Banded Rainbowfish (Melanotaenia trifasciata)

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Banded Rainbowfish
Melanotaenia trifasciata
Banded Rainbowfish (Melanotaenia trifasciata)
Name Banded Rainbowfish
Name Lat. Melanotaenia trifasciata
Family Rainbowfishes
Family lat. Melanotaeniidae
Order Silversides
Order lat. Atheriniformes
Origin Australia
Habitat Streams, swamps
Diet Omnivore
pH 6.5-8.0
Behavior Peaceful
Keeping Group
Care Level Moderate
Reproduction Egg scatterer
Breeding Moderately difficult
Life Span 3-5 years
Protection No
Metric Units
Size 12 cm
Temperature 25-30 °C
Hardness 10-20 °dH
Aquarium 200 l
US Units
Size 4.7"
Temperature 77-86 °F
Hardness 178-356 ppm
Aquarium 50 gal

Distribution and habitat

Jewel Rainbowfishes are widely distributed in the waters of northern Australia. They are found in a variety of habitats with dense underwater vegetation, such as lakes and swamps, but mostly in streams and small rivers with clear water, where they often live in shoals among branches and roots. There are populations that differ considerably in coloration.


The aquarium should have a dense background and edge planting, with shelters and hiding places (roots) and plenty of swimming space. A fine sandy substrate covered with some foliage (e.g. sea almond leaves), light slightly shaded with floating plants (e.g. Rizzia) and medium hard water is ideal.&nbsp

No ammonia, ammonium and nitrite should be detectable, nitrate value should not exceed 100 mg/l. To ensure the water quality and oxygen content, a filter and heater adapted to the aquarium size is required, as well as lighting for the species-appropriate day-night rhythm of the animals.


The food supply consists of high-quality dry food supplemented with live food, which is also accepted without problems in frozen form, such as artemia, mysis, daphnia and mosquito larvae or a commercially available frozen food mix. In addition, they regularly require vegetable food, e.g. in the form of algae leaves or dry food (granules, flakes) with spirulina or kelp.

It is recommended to feed small portions several times a day. Regular and varied feeding promotes health and prevents deficiency symptoms. Only as much should be fed as is eaten immediately (in a maximum of 10 minutes).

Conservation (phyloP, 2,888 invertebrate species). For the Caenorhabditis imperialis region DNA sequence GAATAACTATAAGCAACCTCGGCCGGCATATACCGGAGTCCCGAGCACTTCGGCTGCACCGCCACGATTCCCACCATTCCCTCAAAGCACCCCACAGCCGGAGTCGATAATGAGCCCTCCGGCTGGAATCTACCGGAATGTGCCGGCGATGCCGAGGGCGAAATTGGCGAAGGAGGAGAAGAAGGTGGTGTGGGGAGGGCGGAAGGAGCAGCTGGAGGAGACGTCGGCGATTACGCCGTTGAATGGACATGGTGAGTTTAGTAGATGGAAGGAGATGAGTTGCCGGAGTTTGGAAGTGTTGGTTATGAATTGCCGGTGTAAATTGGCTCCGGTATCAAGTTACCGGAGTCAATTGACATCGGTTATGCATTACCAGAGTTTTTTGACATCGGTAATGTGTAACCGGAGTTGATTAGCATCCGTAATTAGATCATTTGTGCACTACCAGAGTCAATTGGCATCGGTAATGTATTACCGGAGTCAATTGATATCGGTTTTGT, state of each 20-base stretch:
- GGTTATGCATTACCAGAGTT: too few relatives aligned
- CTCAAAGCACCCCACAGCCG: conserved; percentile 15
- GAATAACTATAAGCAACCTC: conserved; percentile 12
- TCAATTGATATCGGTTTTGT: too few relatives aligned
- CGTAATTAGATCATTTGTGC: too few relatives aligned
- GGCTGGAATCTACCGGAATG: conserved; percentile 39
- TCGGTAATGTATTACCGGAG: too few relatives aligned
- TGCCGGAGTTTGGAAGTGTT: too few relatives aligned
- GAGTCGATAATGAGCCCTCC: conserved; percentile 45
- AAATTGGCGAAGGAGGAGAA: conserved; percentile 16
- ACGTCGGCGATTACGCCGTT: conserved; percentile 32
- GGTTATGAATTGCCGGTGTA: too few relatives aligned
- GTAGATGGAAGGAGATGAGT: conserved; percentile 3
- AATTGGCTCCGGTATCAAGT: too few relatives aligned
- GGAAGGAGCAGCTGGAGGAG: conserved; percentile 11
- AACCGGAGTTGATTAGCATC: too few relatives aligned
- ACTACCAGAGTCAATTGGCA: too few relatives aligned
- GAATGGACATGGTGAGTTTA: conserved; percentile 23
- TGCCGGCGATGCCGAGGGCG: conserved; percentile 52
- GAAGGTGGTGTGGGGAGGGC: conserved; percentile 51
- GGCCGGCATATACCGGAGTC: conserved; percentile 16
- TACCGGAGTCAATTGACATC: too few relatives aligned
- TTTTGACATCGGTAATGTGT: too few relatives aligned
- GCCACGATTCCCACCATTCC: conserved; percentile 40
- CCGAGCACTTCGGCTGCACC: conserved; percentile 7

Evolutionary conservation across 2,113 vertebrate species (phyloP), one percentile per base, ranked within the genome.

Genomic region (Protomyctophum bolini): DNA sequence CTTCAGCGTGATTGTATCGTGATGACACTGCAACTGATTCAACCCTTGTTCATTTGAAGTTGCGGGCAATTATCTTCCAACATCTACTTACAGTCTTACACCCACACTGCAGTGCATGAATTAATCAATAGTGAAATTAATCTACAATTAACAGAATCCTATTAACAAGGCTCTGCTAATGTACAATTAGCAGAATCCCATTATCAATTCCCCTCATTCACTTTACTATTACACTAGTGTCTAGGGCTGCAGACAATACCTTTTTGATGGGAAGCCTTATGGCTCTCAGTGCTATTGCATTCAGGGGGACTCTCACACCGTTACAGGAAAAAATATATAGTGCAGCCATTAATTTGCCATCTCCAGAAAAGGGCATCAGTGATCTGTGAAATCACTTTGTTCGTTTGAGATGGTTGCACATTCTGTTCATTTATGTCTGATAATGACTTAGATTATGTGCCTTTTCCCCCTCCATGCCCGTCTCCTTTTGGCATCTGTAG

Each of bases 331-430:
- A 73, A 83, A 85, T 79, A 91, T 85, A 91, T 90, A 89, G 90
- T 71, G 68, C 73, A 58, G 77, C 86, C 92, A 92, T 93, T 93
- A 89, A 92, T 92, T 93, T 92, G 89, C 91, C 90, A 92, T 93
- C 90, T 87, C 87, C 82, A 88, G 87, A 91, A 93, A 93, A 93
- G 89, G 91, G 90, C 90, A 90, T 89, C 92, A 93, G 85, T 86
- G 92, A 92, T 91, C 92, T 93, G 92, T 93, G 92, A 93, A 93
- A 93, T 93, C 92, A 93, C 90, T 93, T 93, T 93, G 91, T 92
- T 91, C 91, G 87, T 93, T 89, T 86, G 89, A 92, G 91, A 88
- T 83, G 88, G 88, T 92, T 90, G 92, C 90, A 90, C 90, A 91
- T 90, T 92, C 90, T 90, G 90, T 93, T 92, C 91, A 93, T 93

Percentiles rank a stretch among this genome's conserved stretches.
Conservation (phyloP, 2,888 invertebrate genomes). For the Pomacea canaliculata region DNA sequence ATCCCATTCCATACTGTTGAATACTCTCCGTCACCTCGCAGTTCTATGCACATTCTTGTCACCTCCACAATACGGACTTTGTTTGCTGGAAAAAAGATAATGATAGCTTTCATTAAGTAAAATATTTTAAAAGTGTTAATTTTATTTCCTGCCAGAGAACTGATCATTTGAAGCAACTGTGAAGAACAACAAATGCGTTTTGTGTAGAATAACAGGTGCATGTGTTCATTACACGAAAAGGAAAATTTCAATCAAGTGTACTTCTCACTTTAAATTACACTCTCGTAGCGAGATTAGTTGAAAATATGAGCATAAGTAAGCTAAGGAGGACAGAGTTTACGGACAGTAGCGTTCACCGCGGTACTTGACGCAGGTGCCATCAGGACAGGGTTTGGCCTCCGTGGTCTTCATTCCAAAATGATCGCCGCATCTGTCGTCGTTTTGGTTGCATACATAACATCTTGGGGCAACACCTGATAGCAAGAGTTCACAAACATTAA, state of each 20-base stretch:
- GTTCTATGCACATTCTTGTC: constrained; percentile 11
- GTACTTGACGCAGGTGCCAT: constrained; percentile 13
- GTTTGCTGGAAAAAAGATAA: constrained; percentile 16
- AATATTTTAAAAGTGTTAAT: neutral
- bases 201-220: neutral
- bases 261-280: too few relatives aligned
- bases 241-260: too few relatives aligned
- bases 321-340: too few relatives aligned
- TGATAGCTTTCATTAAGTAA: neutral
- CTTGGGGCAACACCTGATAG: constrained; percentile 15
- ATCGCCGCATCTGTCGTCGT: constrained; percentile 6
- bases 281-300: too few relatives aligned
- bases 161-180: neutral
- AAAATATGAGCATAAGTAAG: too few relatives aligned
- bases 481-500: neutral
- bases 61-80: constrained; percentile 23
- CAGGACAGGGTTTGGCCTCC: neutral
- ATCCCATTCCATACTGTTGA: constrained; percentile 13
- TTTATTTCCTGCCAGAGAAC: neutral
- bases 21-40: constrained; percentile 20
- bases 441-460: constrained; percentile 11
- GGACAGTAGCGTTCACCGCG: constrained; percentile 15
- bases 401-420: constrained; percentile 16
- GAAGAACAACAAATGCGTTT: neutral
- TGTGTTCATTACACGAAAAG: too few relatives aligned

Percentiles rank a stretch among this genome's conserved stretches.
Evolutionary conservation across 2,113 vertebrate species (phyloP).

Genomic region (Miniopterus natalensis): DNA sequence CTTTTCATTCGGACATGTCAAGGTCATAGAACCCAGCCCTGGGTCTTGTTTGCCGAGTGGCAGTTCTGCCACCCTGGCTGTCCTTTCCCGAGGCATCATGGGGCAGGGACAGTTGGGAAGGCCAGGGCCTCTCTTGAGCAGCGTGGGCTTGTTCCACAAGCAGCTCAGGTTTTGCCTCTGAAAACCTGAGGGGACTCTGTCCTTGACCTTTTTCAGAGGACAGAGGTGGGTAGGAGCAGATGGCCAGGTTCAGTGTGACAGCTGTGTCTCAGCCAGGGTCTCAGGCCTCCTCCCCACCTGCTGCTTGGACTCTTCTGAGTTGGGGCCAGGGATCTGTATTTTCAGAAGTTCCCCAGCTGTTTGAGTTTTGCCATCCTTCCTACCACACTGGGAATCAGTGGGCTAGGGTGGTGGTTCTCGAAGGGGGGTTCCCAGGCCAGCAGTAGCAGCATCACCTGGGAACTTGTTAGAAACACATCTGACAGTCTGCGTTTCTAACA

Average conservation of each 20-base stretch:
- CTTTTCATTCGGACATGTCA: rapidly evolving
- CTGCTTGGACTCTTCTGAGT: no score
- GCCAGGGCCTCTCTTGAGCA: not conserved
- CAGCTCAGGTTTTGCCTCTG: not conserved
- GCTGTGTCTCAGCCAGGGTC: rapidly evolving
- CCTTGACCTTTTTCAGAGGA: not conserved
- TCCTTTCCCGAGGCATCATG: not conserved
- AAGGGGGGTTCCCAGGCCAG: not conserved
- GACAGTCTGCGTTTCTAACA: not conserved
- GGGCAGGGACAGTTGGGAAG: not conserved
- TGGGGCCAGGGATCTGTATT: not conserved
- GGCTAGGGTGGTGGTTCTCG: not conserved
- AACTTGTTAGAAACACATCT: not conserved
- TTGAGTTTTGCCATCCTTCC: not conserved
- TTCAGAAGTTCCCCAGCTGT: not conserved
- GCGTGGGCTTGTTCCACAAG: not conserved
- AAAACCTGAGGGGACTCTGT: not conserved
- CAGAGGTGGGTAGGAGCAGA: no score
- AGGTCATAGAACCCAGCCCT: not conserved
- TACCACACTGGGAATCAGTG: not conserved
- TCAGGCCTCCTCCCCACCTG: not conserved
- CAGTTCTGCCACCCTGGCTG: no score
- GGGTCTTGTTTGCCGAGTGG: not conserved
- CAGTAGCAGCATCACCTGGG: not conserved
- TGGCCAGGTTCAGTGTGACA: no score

Behaviour and compatibility

They are lively, swarming fish and at least 5, but preferably much more should be kept together. In the shoal they show their most beautiful coloration. They are very peaceful and can be socialized well with rainbow fish of similar size, but also with other peaceful fish, such as barbs and catfish. Basically, only compatible fish species with similar demands on water conditions and water temperature should be socialized.

Sex dimorphism

The male is more colorful and has a distinctly pointed anal and second dorsal fin.

Reproduction and breeding

They are free spawners, which during the reproductive period daily in the morning (morning sun) deposit their eggs with adhesive filaments in fine-leaved plants. The fry hatch after 6-7 days. The parents do not engage in brood care.

Fry must be fed several times a day with special rearing food (dust food, infusoria). In community tanks breeding is hardly possible, because the spawn is easy prey.


They like to jump, so the aquarium should be well covered.

Different populations of the Jewel Rainbowfish should not be kept together, as they can interbreed (hybridize).

Feeding with live or frozen food, especially mosquito larvae should not be missing, they get an intense coloration.

Since they are very voracious, a fast day should be inserted once a week

The well-being of the fish should be checked regularly. The temperature should be checked daily, the pH, hardness and nitrate value at least every 14 days. Regular partial water changes are recommended, even if the contaminant level has not yet reached the upper limit. Sudden changes in water quality should be avoided. Newly introduced fish must be accustomed slowly to the water in the aquarium.

Further literature can be found in your pet store.


Text: Werner Winter; Image: petdata

Source: BMELV (1998): Tierschutzgutachten - Haltung von Zierfischen (Süßwasser); BAENSCH & RIEHL (2004): Aquarien Atlas Bd. 2, Mergus Verlag; ENGELMANN (2005): Zootierhaltung - Tiere in menschlicher Obhut: Fische, Verlag Harri Deutsch

  • Gemäß § 21 Abs. 5 Tierschutzgesetz idgF